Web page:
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Horse Then Cart

Jesse Cramer

MONEY CONVERSATIONS are part of my daily life. I’ve written a personal finance blog for five years and recorded a related podcast for three years. I work full-time for a fiduciary financial planning firm. All of these activities expose me to folks seeking to improve their financial literacy.

I love talking money. But the more “money talks” I have, the more I see that people overlook the most fundamental principle of personal finance. What principle? No, it isn’t about investing, which gets endless attention.

  • “Should I invest in stocks? Which companies? What’s going to happen in 2024?”
  • “How much should I put in my 401(k)? What about my Roth IRA?”
  • “Are 529 accounts worthwhile for my kids? What about health savings accounts?”

These are good questions. If you don’t know the answers, you should—eventually. Taxes are the next most popular topic. Most people hate taxes and want to minimize them.

  • “We earned way more income this year than we expected. Any tricks to reduce our tax bill?”
  • “I’m retiring soon and worried about required minimum distributions. How do I go about tax planning?”

I get it. Taxes are a vital component of financial planning. But taxes, investing and most other “catchy” financial topics put the cart before the horse.

Financial newbies are bombarded with a plethora of catchy online financial content. Understandably, they get the false impression that these catchy topics are what they should focus on. Don’t believe me? Just ask a GameStop investor.

So, what’s the mysterious fundamental principle they should focus on instead? It’s cash flow. Yes, it’s a boring topic. But cash flow is the foundation of everything else in our financial lives. All those catchy topics—investing, tax planning, all of it—come after you understand your cash flow.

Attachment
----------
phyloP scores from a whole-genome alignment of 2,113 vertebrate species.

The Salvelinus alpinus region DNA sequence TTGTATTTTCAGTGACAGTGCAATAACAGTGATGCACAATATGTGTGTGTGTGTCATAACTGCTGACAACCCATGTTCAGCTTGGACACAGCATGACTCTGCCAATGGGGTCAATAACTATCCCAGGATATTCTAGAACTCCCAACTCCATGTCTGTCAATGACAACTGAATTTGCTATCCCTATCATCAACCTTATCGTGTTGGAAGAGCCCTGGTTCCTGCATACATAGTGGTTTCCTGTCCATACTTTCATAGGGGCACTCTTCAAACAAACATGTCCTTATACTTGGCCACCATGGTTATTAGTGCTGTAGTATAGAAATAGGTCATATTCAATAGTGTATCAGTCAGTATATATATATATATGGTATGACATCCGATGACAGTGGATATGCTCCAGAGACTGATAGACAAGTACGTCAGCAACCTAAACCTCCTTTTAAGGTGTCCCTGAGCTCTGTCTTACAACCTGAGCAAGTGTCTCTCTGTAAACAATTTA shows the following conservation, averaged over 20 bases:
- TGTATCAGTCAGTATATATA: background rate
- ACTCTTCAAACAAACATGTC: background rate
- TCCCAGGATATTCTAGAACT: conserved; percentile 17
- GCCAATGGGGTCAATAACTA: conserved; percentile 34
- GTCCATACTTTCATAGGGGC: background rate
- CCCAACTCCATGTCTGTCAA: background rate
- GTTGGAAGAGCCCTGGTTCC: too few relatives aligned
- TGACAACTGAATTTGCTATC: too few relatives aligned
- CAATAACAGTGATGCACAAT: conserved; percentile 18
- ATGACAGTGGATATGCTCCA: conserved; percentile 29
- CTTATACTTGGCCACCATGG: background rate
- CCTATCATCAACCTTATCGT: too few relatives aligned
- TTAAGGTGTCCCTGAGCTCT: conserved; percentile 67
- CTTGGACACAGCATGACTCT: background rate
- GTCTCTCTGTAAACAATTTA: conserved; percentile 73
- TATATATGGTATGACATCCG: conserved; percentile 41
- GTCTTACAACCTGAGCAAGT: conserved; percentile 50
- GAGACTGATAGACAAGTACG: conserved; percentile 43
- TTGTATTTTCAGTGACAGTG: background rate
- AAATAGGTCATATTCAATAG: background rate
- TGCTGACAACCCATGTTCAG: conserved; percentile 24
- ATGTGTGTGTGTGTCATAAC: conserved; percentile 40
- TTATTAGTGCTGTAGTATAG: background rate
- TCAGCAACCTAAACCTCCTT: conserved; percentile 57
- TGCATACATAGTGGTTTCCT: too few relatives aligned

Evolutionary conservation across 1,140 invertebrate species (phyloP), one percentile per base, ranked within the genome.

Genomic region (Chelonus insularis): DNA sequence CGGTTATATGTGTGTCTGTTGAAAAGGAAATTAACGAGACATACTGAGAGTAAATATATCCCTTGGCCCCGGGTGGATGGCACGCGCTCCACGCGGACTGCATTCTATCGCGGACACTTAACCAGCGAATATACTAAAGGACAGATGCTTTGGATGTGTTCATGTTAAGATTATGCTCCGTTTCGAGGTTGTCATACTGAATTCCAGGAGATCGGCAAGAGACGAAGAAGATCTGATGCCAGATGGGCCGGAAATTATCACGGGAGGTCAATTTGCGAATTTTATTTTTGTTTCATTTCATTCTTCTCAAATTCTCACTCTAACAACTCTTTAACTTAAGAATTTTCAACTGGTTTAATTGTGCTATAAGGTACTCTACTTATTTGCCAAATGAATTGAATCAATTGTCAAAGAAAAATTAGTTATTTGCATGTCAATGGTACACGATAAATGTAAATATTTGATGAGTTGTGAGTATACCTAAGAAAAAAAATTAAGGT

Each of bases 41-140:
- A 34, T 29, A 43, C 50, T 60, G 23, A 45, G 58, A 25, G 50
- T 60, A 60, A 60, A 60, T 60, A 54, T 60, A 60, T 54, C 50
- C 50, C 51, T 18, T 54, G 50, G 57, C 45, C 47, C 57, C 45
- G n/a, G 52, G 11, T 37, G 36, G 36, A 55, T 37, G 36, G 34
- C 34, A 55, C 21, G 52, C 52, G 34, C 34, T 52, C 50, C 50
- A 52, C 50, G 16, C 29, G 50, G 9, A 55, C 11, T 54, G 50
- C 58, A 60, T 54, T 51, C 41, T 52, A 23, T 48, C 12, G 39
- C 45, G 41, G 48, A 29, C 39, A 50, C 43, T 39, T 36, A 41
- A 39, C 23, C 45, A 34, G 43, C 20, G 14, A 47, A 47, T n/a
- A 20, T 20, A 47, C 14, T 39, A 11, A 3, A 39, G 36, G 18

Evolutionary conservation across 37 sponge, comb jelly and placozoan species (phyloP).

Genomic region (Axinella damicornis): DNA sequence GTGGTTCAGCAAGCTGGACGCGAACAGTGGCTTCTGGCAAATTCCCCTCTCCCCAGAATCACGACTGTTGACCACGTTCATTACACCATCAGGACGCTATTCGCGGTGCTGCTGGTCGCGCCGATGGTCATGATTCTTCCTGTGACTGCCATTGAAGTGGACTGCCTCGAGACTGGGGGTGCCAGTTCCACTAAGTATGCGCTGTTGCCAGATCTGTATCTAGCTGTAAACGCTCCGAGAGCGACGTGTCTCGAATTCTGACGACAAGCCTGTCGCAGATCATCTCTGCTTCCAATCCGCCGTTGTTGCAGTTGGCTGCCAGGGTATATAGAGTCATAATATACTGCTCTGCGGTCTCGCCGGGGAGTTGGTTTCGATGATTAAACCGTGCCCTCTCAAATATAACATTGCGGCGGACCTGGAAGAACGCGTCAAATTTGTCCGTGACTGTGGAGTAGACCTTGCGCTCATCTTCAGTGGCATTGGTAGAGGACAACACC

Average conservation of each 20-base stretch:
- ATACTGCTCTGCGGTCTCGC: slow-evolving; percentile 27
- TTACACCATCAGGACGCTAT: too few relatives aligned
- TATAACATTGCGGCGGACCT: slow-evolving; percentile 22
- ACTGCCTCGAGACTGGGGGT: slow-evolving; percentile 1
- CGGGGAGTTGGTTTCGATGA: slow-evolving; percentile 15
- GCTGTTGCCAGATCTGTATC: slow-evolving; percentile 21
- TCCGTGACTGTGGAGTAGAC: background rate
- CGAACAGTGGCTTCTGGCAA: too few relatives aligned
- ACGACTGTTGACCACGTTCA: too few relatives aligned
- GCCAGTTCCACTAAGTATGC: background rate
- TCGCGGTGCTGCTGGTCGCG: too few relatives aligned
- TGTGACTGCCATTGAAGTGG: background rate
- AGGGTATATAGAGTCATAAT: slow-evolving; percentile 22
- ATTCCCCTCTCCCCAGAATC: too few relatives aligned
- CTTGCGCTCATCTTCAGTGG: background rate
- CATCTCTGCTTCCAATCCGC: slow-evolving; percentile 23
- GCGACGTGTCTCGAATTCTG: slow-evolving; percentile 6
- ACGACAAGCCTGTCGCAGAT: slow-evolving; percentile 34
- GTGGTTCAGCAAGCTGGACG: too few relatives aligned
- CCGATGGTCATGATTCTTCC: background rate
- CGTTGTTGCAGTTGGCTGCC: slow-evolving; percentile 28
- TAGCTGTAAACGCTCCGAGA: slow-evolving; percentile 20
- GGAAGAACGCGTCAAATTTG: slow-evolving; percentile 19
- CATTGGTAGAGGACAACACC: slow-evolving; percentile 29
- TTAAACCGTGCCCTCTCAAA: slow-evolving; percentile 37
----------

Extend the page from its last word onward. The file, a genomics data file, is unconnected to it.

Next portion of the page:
What do I mean by cash flow? It’s simply your income minus your expenses. When experts evangelize that you should “spend less than you earn” and “pay yourself first,” they’re preaching the gospel of positive cash flow. When they suggest you budget and track your expenses, they’re asking you to measure cash flow.

A negative cash flow has an inevitable—and painful—floor. You’ll run out of money. You’ll go into debt. Or go bankrupt. However you define it, you’ll achieve financial failure. None of us wants that.

Charles Dickens made this point in his novel David Copperfield, where the character Wilkins Micawber states: “Annual income twenty pounds, annual expenditure nineteen and six, result happiness. Annual income twenty pounds, annual expenditure twenty pounds ought and six, result misery.”

Your index fund portfolio is funded by positive cash flow. Ditto for your two-week trip around the Caribbean. Those fun topics follow from healthy cash flow. 

How do we measure cash flow? Up until last year, I used the app YNAB. I still think YNAB is the best budgeting app out there, and I’d recommend it before any others. But when we married, my wife and I wanted to combine finances. We settled on a simple Google Sheets spreadsheet. We update the sheet every month with our current account figures. That allows me to do month-to-month comparisons and measure our monthly cash flow.